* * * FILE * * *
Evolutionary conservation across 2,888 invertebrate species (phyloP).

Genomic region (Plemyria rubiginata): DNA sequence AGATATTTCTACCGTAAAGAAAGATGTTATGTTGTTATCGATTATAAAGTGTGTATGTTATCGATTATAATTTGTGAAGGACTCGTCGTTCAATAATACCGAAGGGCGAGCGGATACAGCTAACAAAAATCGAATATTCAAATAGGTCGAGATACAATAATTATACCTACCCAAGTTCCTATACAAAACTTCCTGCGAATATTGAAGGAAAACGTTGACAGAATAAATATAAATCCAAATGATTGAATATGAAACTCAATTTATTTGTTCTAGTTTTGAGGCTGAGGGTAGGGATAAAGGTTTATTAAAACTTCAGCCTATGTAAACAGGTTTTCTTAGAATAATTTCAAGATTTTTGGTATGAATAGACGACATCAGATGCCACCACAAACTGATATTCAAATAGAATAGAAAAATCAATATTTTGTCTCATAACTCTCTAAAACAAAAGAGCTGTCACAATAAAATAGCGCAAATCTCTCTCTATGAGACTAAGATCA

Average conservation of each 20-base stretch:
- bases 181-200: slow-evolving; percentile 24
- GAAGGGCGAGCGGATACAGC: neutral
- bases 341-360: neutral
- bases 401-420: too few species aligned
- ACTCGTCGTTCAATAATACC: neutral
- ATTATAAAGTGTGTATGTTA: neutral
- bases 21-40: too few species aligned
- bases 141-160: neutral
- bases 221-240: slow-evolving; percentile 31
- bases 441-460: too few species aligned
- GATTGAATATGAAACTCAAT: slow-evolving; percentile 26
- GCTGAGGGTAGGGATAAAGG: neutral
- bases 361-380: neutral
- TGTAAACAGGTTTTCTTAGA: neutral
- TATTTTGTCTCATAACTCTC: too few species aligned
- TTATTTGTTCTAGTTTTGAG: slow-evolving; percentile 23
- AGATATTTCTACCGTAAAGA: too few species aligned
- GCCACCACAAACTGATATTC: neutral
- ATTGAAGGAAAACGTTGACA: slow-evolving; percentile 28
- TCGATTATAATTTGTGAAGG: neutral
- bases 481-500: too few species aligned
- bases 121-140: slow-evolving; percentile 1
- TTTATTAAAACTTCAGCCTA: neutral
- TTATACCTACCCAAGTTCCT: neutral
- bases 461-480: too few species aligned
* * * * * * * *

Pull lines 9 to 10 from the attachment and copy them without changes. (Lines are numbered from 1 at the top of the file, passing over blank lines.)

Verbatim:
- ATTATAAAGTGTGTATGTTA: neutral
- bases 21-40: too few species aligned